“Rather than protecting the election process from voter fraud—a problem that barely exists—Minnite says the true aim of Republican efforts appears to be voter suppression across the partisan divide. According to Minnite, investigating voter fraud has become a Republican cottage industry over the last 20 years because it justifies questioning the eligibility of thousands of would-be voters—often targeting poor and minority citizens in urban areas that lean Democratic. Playing the role of vigilant watchdog gives GOP bureaucrats a pretext for obstructing the path of marginalized and first-time voters headed for the polls.”
If and when you read a report on voter fraud in Minnesota that claims to offer “both sides,” take a moment to look up the facts. There are such things, and sometimes they tell us that one side is right and the other side is wrong. Maybe the side that’s wrong just made an honest mistake. Or maybe Professor Minnite has a better explanation.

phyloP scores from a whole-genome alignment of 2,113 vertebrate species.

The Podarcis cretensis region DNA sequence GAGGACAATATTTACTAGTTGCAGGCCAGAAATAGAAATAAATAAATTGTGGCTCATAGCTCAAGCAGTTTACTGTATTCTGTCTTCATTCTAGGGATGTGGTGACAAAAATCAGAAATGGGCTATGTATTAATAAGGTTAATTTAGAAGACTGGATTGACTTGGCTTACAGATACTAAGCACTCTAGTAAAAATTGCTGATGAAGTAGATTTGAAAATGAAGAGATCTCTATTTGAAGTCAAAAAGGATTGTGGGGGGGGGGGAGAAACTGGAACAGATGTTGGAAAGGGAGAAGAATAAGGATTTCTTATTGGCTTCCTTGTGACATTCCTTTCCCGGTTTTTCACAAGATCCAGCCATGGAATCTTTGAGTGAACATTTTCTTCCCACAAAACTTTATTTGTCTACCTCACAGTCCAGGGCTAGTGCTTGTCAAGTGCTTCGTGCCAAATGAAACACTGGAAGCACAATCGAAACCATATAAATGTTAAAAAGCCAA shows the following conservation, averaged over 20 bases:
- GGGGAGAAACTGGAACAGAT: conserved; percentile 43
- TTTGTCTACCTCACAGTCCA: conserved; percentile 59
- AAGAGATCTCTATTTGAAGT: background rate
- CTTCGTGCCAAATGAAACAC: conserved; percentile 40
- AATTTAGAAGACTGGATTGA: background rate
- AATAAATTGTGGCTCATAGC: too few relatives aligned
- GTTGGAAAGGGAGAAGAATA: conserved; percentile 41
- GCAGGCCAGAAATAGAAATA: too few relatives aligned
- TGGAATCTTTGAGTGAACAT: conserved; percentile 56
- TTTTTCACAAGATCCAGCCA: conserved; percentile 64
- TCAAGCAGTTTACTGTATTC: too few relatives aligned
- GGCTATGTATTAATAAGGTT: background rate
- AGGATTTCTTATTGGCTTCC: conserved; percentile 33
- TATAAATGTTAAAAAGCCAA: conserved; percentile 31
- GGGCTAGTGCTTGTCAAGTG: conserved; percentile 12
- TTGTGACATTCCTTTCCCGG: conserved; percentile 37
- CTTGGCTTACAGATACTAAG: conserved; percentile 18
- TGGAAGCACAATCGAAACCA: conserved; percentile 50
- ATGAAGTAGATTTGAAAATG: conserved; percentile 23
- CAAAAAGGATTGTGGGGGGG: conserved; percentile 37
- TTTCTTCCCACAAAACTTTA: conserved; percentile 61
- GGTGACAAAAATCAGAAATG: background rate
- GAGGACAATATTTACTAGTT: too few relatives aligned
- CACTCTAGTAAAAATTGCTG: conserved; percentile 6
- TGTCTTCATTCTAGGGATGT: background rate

|Free Speech Zone
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Jeff Nygaard is a writer and activist in Minneapolis, Minnesota who publishes a free email newsletter called Nygaard Notes. A version of this article originally appeared in Nygaard Notes Number 479, May 9, 2011. www.nygaardnotes.org
1. November 2010: “Facts About Ineligible Voting and Voter Fraud in Minnesota”. Accessed May 12, 2011 at http://ceimn.org/
2. “Conservatives planning extraordinary efforts to combat voter fraud in Minnesota, but is it a problem?” by Paul Demko. The Legal Ledger (St. Paul, MN), October 29, 2010 Friday Accessed May 9, 2010 on the Lexis/Nexis newspaper database.
3. “Behind the GOP’s voter fraud hysteria,” by Andrew Burmon. Salon.com Accessed May 12, 2011 at http://www.salon.com/news/feature/2008/10/15/voter_suppression/